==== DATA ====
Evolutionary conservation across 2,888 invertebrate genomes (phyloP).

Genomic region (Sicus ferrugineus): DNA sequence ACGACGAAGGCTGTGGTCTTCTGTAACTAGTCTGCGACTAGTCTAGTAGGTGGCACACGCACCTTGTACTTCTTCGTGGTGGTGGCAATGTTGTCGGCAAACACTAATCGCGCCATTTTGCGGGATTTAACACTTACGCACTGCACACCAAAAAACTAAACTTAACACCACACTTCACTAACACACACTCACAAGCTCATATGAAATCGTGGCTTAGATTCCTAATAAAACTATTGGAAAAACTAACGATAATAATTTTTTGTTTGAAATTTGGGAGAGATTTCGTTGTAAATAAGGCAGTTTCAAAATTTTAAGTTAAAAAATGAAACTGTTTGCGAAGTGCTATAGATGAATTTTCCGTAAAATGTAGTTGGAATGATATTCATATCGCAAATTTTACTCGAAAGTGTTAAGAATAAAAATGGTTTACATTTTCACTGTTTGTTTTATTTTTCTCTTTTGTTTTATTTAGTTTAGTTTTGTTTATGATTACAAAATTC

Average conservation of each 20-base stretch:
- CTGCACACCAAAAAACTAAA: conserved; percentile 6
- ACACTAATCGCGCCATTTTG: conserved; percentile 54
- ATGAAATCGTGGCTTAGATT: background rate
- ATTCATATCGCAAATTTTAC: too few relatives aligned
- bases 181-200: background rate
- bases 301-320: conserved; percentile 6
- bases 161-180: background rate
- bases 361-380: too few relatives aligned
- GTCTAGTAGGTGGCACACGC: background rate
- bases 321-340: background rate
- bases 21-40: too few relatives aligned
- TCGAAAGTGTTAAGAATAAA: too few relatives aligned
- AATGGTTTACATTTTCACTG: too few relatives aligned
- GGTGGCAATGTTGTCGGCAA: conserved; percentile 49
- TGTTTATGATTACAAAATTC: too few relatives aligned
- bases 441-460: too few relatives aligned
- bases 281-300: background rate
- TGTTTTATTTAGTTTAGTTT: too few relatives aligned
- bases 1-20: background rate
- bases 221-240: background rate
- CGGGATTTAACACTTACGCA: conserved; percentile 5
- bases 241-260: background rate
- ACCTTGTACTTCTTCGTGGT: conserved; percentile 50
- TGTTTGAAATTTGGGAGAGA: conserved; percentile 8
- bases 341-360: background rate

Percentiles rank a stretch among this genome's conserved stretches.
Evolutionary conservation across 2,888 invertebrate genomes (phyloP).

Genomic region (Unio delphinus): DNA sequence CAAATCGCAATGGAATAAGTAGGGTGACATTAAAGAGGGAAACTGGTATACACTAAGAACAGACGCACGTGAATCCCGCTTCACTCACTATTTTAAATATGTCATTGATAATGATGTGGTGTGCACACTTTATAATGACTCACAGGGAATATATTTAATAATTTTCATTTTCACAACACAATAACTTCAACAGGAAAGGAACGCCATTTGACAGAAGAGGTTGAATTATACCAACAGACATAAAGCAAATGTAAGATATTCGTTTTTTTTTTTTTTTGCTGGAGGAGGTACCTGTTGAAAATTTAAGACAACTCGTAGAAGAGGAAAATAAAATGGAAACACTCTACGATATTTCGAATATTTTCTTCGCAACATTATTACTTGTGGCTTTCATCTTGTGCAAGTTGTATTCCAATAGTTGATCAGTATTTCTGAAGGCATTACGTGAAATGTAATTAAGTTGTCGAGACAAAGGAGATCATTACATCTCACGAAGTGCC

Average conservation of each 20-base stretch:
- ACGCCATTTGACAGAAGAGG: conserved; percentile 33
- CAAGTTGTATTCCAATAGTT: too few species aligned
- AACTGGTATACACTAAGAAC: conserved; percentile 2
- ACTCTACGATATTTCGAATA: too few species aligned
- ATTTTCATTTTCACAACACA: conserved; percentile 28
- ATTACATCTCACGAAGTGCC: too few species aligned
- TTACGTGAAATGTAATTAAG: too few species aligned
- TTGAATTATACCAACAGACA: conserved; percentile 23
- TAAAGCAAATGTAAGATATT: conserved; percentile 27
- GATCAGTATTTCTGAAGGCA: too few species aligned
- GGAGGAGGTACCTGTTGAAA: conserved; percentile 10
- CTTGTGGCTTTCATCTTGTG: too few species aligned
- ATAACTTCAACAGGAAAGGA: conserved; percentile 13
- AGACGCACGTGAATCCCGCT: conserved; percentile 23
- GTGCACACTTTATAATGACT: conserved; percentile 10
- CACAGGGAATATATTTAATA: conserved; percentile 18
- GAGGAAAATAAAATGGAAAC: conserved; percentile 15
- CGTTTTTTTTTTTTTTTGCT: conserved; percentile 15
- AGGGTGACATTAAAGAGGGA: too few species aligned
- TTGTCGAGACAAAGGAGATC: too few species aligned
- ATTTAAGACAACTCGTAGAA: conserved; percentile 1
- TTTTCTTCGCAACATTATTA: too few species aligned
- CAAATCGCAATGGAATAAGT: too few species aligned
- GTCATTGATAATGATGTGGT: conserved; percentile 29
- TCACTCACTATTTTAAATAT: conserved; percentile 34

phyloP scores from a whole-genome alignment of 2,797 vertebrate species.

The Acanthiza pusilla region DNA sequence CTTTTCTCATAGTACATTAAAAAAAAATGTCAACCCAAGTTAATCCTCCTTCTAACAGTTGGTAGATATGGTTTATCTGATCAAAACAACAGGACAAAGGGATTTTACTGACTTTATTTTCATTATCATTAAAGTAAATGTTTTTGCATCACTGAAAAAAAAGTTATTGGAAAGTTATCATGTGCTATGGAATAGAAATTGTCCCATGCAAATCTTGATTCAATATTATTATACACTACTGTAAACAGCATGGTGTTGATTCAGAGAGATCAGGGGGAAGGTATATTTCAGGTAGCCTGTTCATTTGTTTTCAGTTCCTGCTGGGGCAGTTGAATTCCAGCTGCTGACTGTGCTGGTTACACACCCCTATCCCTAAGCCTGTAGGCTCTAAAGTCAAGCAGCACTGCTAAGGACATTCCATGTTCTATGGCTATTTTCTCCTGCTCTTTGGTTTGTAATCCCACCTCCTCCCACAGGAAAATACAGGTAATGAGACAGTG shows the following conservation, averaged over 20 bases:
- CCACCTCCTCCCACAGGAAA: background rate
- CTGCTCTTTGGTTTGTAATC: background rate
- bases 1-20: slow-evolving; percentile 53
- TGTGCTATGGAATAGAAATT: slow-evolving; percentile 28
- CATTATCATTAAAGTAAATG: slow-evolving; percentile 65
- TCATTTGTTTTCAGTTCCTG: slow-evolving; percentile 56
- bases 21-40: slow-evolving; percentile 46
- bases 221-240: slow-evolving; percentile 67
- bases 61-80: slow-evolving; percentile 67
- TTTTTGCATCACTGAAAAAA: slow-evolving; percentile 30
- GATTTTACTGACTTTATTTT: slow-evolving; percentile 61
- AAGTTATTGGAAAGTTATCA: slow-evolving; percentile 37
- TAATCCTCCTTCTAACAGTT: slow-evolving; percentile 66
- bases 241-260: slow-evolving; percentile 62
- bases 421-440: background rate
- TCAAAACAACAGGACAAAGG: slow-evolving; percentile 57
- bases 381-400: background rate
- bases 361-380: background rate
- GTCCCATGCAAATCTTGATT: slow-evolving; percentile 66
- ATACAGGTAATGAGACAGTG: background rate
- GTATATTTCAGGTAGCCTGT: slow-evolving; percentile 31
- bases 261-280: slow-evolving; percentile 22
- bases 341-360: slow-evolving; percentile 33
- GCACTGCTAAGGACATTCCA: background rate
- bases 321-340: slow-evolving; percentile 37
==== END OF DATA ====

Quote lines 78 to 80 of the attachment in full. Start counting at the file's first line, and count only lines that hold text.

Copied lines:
- GTCCCATGCAAATCTTGATT: slow-evolving; percentile 66
- ATACAGGTAATGAGACAGTG: background rate
- GTATATTTCAGGTAGCCTGT: slow-evolving; percentile 31